Find a summary of the M Series color coding below:

  • Delay – Green
  • Modulation – Blue
  • Overdrive – Yellow
  • Filter – Purple
  • Reverb – Orange

Chromatic Tuner

Aside from all the cool effects that the M5 brings to the table, it can also replace another quintessential piece of any professional pedalboard – the tuner. All the chops in the world will do you no good if your instrument is not in tune!

To activate it, just press and hold the TAP switch until the screen starts showing the tuner’s interface. You can adjust it to A=440Hz or to other frequencies ranging from 430Hz to 450Hz.

MIDI Connectivity

The possibility of using a MIDI controller to change to a different effect in another category by pushing a single switch is priceless for performing musicians who need to access a wide variety of sounds without having to stop playing to adjust the pedal manually.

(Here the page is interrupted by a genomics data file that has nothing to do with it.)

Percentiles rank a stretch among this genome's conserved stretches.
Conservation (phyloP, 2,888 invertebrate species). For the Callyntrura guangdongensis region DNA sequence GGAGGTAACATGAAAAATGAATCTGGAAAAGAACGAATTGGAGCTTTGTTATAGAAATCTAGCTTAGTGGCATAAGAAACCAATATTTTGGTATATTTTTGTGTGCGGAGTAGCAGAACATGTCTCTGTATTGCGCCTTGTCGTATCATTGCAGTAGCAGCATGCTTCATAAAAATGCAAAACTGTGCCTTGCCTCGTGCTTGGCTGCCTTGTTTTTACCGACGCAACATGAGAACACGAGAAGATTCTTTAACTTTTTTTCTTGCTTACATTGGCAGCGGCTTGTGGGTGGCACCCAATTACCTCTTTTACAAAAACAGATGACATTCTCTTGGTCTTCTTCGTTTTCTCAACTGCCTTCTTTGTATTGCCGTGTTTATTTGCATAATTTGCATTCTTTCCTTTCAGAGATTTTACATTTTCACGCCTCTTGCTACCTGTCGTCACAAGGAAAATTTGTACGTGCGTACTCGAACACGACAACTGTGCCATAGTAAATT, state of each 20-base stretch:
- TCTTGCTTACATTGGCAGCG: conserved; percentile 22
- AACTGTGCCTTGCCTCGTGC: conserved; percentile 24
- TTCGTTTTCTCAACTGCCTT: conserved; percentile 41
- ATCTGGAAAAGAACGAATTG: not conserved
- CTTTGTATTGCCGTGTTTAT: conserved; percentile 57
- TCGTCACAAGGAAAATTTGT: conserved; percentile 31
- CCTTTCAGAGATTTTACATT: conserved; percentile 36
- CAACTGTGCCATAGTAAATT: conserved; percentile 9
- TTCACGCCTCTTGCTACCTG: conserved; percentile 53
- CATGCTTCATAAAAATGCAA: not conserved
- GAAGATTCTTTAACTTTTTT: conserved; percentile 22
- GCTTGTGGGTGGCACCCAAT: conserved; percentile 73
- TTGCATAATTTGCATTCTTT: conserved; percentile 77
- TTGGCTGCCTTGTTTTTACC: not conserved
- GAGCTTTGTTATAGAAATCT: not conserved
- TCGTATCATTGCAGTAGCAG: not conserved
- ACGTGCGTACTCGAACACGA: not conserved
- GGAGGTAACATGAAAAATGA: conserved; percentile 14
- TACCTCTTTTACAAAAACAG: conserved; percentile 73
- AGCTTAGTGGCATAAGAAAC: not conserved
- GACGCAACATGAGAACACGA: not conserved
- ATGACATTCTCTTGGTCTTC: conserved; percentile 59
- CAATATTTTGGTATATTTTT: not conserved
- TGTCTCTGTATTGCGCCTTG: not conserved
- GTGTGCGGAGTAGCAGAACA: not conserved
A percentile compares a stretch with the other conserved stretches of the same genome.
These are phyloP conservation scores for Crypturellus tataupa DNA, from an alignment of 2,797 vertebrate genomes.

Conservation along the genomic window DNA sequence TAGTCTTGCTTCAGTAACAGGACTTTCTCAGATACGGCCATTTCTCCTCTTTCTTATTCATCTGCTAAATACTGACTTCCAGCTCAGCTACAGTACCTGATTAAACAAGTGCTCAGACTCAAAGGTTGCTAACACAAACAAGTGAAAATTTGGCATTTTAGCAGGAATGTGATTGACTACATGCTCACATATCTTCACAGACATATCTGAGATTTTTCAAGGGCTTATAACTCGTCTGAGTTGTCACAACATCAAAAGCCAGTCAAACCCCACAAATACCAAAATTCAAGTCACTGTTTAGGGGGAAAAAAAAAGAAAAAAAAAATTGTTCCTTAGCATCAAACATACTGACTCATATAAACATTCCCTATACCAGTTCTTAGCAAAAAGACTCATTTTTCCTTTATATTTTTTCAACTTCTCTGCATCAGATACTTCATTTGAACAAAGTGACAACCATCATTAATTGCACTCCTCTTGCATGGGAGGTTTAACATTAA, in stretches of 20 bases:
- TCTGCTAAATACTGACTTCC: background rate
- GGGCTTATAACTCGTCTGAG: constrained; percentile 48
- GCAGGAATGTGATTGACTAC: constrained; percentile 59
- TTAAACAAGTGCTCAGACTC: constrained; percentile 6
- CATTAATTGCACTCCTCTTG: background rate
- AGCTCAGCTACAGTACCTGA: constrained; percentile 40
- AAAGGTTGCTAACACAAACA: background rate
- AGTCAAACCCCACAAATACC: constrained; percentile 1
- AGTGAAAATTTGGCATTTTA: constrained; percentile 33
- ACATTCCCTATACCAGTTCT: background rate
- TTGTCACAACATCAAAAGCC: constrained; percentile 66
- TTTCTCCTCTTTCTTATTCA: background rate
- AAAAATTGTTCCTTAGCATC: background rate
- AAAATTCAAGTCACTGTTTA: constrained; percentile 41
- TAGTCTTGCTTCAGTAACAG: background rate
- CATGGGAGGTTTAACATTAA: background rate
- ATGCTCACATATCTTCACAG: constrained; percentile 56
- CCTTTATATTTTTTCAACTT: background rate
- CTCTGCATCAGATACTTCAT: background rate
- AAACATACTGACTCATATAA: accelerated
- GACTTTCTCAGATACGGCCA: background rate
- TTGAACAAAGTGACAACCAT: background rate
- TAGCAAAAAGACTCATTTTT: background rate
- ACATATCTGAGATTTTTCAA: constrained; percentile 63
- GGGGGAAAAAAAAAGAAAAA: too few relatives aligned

Even though I do not use it a lot, I like to know that if I want to put together a MIDI board later on, the M5 is most likely going to have a place in it.

Scrollable Menu to Browse Presets

The Line6 M5 has an internal memory that allows you to save presets and name them to make them easily identifiable.

If you press both switches at the same time, it takes you to the list view that displays every saved patch with the names you’ve written for each.

This list can also be used as a way to quickly switch between two sounds during a performance, or even to adjust a single parameter when you don’t have an expression pedal connected.

For example, I saved a Leslie (rotary speaker) patch with a fast rotation speed, and then saved the exact same settings with a slow rotation speed in the very next slot.

If I know that I’ll be switching between these two sounds, I’ll keep the M5 in List View while I’m playing, and just press the left or right switch to toggle between the two patches.


Many brands have been releasing updated versions of their best-selling pedals to include stereo connectivity, something that many players cherish and don’t mind paying a bit extra to get.

The Line6 M Series was well ahead of its time and included stereo ins and outs on all 3 pedals.

With this, you can make the most out of effects such as Stereo Delay and Ping Pong Delay.

Line6 M5 Complete Specifications

Line6 M5 Stompbox Modeler